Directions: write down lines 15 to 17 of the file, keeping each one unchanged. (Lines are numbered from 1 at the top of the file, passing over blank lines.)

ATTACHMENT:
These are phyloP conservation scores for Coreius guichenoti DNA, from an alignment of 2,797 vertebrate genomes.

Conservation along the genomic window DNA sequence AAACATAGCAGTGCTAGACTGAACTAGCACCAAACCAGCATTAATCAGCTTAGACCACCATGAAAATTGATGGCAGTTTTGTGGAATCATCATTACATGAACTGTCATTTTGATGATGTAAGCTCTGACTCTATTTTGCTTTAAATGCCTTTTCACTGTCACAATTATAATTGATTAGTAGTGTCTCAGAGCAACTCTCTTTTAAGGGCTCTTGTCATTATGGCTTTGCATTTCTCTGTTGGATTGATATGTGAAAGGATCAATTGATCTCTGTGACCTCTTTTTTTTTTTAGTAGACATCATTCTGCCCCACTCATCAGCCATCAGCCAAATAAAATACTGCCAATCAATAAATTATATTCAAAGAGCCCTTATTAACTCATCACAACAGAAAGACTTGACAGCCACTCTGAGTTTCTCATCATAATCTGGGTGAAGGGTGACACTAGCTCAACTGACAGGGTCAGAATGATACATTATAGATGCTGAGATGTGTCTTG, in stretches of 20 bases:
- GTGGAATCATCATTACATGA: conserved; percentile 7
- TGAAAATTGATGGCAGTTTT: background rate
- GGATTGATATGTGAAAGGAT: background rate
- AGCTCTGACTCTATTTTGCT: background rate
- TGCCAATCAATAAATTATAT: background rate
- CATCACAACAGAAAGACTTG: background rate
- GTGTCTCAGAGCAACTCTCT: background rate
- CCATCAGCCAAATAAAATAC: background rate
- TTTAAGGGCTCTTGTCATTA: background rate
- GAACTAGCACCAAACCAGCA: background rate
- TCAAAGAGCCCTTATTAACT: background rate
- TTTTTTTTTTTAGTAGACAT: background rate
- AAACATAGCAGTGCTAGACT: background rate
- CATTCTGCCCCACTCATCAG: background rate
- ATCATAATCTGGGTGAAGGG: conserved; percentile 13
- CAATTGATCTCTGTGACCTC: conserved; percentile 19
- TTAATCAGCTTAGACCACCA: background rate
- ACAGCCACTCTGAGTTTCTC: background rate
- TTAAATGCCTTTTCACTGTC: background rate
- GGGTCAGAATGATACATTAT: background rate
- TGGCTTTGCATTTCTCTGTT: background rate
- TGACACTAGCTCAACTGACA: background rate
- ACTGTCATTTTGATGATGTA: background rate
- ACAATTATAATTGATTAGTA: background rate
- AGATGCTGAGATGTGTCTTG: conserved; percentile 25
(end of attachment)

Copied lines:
- AAACATAGCAGTGCTAGACT: background rate
- CATTCTGCCCCACTCATCAG: background rate
- ATCATAATCTGGGTGAAGGG: conserved; percentile 13